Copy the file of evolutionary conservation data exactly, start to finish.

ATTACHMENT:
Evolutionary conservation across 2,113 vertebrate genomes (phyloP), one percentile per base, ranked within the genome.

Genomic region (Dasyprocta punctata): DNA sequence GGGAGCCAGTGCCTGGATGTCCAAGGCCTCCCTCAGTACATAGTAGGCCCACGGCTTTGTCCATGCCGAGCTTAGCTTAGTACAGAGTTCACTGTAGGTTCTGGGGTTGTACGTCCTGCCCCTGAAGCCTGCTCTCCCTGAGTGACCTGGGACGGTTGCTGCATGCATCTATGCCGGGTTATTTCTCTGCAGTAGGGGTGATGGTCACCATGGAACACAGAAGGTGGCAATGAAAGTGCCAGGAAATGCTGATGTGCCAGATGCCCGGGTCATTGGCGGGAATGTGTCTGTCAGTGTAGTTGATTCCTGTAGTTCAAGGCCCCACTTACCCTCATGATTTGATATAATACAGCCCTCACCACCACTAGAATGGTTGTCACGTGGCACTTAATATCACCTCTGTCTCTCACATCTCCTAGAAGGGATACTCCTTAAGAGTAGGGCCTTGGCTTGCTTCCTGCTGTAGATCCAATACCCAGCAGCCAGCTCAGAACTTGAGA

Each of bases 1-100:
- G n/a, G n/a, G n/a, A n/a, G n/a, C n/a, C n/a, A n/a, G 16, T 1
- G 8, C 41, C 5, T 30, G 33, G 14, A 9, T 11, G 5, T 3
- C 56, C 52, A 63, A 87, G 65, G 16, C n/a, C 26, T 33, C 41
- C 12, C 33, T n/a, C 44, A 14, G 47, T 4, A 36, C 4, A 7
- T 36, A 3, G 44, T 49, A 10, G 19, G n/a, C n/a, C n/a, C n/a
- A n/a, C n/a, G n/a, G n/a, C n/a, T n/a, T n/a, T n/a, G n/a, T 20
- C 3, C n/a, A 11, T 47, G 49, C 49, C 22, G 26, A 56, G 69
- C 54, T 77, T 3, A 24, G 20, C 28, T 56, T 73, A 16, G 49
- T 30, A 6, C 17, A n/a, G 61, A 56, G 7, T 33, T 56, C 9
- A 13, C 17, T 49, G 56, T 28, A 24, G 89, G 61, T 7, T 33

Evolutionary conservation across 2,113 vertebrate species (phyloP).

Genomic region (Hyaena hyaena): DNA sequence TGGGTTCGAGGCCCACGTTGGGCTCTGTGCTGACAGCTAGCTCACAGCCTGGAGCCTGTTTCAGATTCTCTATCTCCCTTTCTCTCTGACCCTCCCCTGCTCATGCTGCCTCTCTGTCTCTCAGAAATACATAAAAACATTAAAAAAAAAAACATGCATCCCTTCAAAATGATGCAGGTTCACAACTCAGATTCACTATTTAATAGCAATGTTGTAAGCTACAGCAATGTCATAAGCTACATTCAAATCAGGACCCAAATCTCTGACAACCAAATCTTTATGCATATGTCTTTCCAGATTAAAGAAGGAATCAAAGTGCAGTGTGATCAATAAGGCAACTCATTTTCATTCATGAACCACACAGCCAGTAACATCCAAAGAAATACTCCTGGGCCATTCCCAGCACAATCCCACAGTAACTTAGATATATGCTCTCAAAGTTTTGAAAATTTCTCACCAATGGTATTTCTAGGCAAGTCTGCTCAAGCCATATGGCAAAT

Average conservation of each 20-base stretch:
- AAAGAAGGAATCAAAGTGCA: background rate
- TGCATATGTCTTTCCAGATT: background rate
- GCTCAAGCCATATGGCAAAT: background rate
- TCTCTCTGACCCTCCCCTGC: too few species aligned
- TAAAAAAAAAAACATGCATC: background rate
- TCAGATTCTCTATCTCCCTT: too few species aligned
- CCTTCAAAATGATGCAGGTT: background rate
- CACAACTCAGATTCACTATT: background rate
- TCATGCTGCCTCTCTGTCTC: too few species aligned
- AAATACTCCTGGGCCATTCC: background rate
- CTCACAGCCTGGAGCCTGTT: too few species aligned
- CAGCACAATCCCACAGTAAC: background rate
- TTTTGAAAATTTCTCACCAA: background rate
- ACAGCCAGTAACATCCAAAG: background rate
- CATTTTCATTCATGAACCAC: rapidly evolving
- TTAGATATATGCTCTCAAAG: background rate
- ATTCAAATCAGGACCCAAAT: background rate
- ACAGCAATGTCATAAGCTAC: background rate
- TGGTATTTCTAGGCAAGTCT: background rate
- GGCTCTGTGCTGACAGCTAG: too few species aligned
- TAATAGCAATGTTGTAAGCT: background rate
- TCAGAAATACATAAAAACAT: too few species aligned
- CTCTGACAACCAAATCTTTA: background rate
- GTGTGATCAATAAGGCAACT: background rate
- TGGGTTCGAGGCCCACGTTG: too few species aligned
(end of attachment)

Evolutionary conservation across 2,113 vertebrate genomes (phyloP), one percentile per base, ranked within the genome.

Genomic region (Dasyprocta punctata): DNA sequence GGGAGCCAGTGCCTGGATGTCCAAGGCCTCCCTCAGTACATAGTAGGCCCACGGCTTTGTCCATGCCGAGCTTAGCTTAGTACAGAGTTCACTGTAGGTTCTGGGGTTGTACGTCCTGCCCCTGAAGCCTGCTCTCCCTGAGTGACCTGGGACGGTTGCTGCATGCATCTATGCCGGGTTATTTCTCTGCAGTAGGGGTGATGGTCACCATGGAACACAGAAGGTGGCAATGAAAGTGCCAGGAAATGCTGATGTGCCAGATGCCCGGGTCATTGGCGGGAATGTGTCTGTCAGTGTAGTTGATTCCTGTAGTTCAAGGCCCCACTTACCCTCATGATTTGATATAATACAGCCCTCACCACCACTAGAATGGTTGTCACGTGGCACTTAATATCACCTCTGTCTCTCACATCTCCTAGAAGGGATACTCCTTAAGAGTAGGGCCTTGGCTTGCTTCCTGCTGTAGATCCAATACCCAGCAGCCAGCTCAGAACTTGAGA

Each of bases 1-100:
- G n/a, G n/a, G n/a, A n/a, G n/a, C n/a, C n/a, A n/a, G 16, T 1
- G 8, C 41, C 5, T 30, G 33, G 14, A 9, T 11, G 5, T 3
- C 56, C 52, A 63, A 87, G 65, G 16, C n/a, C 26, T 33, C 41
- C 12, C 33, T n/a, C 44, A 14, G 47, T 4, A 36, C 4, A 7
- T 36, A 3, G 44, T 49, A 10, G 19, G n/a, C n/a, C n/a, C n/a
- A n/a, C n/a, G n/a, G n/a, C n/a, T n/a, T n/a, T n/a, G n/a, T 20
- C 3, C n/a, A 11, T 47, G 49, C 49, C 22, G 26, A 56, G 69
- C 54, T 77, T 3, A 24, G 20, C 28, T 56, T 73, A 16, G 49
- T 30, A 6, C 17, A n/a, G 61, A 56, G 7, T 33, T 56, C 9
- A 13, C 17, T 49, G 56, T 28, A 24, G 89, G 61, T 7, T 33

Evolutionary conservation across 2,113 vertebrate species (phyloP).

Genomic region (Hyaena hyaena): DNA sequence TGGGTTCGAGGCCCACGTTGGGCTCTGTGCTGACAGCTAGCTCACAGCCTGGAGCCTGTTTCAGATTCTCTATCTCCCTTTCTCTCTGACCCTCCCCTGCTCATGCTGCCTCTCTGTCTCTCAGAAATACATAAAAACATTAAAAAAAAAAACATGCATCCCTTCAAAATGATGCAGGTTCACAACTCAGATTCACTATTTAATAGCAATGTTGTAAGCTACAGCAATGTCATAAGCTACATTCAAATCAGGACCCAAATCTCTGACAACCAAATCTTTATGCATATGTCTTTCCAGATTAAAGAAGGAATCAAAGTGCAGTGTGATCAATAAGGCAACTCATTTTCATTCATGAACCACACAGCCAGTAACATCCAAAGAAATACTCCTGGGCCATTCCCAGCACAATCCCACAGTAACTTAGATATATGCTCTCAAAGTTTTGAAAATTTCTCACCAATGGTATTTCTAGGCAAGTCTGCTCAAGCCATATGGCAAAT

Average conservation of each 20-base stretch:
- AAAGAAGGAATCAAAGTGCA: background rate
- TGCATATGTCTTTCCAGATT: background rate
- GCTCAAGCCATATGGCAAAT: background rate
- TCTCTCTGACCCTCCCCTGC: too few species aligned
- TAAAAAAAAAAACATGCATC: background rate
- TCAGATTCTCTATCTCCCTT: too few species aligned
- CCTTCAAAATGATGCAGGTT: background rate
- CACAACTCAGATTCACTATT: background rate
- TCATGCTGCCTCTCTGTCTC: too few species aligned
- AAATACTCCTGGGCCATTCC: background rate
- CTCACAGCCTGGAGCCTGTT: too few species aligned
- CAGCACAATCCCACAGTAAC: background rate
- TTTTGAAAATTTCTCACCAA: background rate
- ACAGCCAGTAACATCCAAAG: background rate
- CATTTTCATTCATGAACCAC: rapidly evolving
- TTAGATATATGCTCTCAAAG: background rate
- ATTCAAATCAGGACCCAAAT: background rate
- ACAGCAATGTCATAAGCTAC: background rate
- TGGTATTTCTAGGCAAGTCT: background rate
- GGCTCTGTGCTGACAGCTAG: too few species aligned
- TAATAGCAATGTTGTAAGCT: background rate
- TCAGAAATACATAAAAACAT: too few species aligned
- CTCTGACAACCAAATCTTTA: background rate
- GTGTGATCAATAAGGCAACT: background rate
- TGGGTTCGAGGCCCACGTTG: too few species aligned